Our final day was the Friday which we had a spectacular tour of Petra. We split into two groups and set off for an activity. As a group, we first visited a museum, two churches and we captured pictures of the beautiful town and its views. Dancing lessons then took place in a gym that we would then later perform after the evening dinner. Once we finished the dancing lessons, we all headed back to the school where we finished off our posters and presented them in our groups to everyone else.

We came back to the hotel and the six of us walked up to Molivos Castle and took amazing photos. On the way back down from the castle we popped into a shop to buy masks for our carnival dinner. Later we got ready for the dinner, put on our masks and set off to meet other people from the school. We arrived at a restaurant where we collected our awards and finished off with a lot of dancing till late. The end of the evening was emotional for everyone as we were not ready to say our goodbyes all had such an amazing time and made such good friends.

It was a fantastic experience to meet students from these countries. We would absolutely love to take part in an Erasmus project again! This work has helped our understanding of how the world is affected by bullying; it boosted our self-confidence with meeting new people and was not what we expected. We are staying in touch with the friends we made and are looking forward to meeting more.

Tendring Technology College Receives a Prestigious European Award - The eTwinning School Label

Teachers and students at Tendring Technology College have been celebrating after being awarded a highly regarded European award – the eTwinning School Label.

The school has secured the award as a result of their:

  • Digital and eSafety practice
  • innovative and creative approaches to pedagogy
  • supporting continuous professional development of staff
  • embedding collaborative learning practices with staff and pupils

eTwinning is the digital community for schools. Over 660,000 teachers in 44 countries across Europe and beyond, have joined the community since it launched in 2005. Valentina Burley, project coordinator, said: “We are delighted to have been the awarded the eTwinning School Label. Everyone at Tendring Technology College has enjoyed working with European partners. To secure the eTwinning School Label is a real honour for the students and teachers who participated in the projects.”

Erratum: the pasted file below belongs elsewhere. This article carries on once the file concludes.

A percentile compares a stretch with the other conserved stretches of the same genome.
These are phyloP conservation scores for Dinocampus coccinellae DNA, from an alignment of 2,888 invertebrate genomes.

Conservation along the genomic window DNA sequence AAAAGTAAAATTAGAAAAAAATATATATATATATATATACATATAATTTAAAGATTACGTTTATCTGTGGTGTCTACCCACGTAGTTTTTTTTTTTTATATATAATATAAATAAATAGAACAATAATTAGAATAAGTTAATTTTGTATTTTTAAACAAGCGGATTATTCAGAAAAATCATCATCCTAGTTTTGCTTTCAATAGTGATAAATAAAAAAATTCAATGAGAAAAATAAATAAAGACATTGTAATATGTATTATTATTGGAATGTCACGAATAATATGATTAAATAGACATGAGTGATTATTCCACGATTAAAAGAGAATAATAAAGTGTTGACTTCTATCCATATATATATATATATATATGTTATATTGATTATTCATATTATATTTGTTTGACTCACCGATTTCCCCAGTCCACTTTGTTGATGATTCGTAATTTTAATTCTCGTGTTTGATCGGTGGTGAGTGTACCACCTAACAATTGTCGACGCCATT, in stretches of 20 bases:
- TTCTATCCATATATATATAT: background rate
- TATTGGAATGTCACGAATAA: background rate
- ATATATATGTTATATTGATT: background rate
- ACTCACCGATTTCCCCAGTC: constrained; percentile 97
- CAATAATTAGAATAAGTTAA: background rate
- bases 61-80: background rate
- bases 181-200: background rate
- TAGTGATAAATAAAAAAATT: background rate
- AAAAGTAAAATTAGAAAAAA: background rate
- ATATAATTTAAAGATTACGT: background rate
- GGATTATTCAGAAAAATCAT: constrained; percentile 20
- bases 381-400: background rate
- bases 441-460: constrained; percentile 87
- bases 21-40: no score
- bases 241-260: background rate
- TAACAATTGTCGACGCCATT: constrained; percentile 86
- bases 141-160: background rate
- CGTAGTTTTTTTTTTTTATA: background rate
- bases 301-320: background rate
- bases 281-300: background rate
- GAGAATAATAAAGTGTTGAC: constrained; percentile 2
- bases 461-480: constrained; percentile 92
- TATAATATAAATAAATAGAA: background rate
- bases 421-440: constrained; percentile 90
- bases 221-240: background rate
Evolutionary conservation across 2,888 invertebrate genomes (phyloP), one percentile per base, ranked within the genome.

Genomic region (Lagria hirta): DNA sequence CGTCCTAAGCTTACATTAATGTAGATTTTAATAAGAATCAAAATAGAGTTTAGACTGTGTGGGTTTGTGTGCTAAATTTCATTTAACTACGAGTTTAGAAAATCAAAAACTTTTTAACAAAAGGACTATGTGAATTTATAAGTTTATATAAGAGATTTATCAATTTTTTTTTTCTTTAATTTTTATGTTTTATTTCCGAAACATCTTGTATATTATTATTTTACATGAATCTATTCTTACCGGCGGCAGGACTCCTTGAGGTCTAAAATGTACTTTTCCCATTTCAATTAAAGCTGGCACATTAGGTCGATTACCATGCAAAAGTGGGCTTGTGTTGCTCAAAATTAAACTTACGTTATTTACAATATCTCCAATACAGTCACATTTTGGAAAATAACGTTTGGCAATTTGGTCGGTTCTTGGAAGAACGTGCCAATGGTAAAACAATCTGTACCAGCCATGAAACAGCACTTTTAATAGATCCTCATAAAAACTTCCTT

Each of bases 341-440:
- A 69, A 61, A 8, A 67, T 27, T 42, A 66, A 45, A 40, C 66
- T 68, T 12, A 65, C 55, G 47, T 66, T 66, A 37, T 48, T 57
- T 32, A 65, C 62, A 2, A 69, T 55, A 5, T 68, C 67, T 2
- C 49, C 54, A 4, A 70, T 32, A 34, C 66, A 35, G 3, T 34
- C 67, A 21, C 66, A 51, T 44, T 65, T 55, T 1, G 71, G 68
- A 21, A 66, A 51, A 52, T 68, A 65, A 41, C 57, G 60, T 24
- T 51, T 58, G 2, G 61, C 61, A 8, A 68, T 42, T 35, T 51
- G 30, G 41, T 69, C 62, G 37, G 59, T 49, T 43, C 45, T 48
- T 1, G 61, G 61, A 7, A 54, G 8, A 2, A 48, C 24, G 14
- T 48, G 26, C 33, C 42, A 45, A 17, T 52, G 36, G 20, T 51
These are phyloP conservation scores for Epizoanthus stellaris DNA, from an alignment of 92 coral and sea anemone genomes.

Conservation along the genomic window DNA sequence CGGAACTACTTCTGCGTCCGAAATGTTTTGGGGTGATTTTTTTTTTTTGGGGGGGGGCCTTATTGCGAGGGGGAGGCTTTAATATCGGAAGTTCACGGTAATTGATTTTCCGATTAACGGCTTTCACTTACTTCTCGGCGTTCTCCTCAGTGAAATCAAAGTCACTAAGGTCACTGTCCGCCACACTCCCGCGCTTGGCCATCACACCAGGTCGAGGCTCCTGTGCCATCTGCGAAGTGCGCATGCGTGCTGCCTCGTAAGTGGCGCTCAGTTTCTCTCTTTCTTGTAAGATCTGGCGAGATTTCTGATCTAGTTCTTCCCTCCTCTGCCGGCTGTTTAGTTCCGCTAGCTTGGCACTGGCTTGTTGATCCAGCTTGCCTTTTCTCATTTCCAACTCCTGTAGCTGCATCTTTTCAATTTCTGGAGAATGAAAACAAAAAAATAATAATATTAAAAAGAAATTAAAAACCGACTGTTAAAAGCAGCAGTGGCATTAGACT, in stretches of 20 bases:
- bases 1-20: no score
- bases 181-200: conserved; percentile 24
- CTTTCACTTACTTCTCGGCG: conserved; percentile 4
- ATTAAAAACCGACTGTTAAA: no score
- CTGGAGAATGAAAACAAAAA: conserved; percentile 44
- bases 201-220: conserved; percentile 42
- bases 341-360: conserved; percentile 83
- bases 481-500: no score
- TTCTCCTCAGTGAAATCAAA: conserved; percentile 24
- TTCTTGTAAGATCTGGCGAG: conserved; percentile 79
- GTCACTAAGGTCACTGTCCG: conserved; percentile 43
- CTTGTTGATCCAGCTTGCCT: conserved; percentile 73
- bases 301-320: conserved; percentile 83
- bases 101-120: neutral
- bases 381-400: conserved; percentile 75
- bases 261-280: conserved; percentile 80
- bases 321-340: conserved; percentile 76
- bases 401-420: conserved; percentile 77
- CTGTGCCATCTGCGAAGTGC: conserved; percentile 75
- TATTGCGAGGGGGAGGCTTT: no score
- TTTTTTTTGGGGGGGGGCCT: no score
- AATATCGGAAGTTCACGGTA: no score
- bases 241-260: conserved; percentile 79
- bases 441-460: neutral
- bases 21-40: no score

The College has been involved with the eTwinning initiative for over four years, working in with partner schools in Germany, Sweden, Turkey, Italy, Romania, Greece and Portugal projects using eTwinning’s digital tools. Amongst the projects undertaken was Places and their Stories. This was collaborative work with partners from Germany and Portugal. It involved students finding more about local places that have been forgotten but had importance in the past. In the last two years, Tendring Technology College secured funding from ERASMUS+ European initiative. Several students had a chance to represent the College at the international meetings such as in Lesvos in Greece. Students had a chance to visit a refugee camp near Methylene.

The ERASMUS+ project theme this year is about anti-bullying. As part of the two year project students have been trained by the Princes Diana Award to become Ant-bullying Ambassadors. On Thursday, 27th March, 40 students attended all day training event with the aim to empower young people. At the end of the day, students created an action plan of how to approach reducing bullying in their schools and will become Anti-Bullying Ambassadors! In the afternoon staff members were invited to attend SELMA training which included hate by providing knowledge of what bullying is and how to tackle it.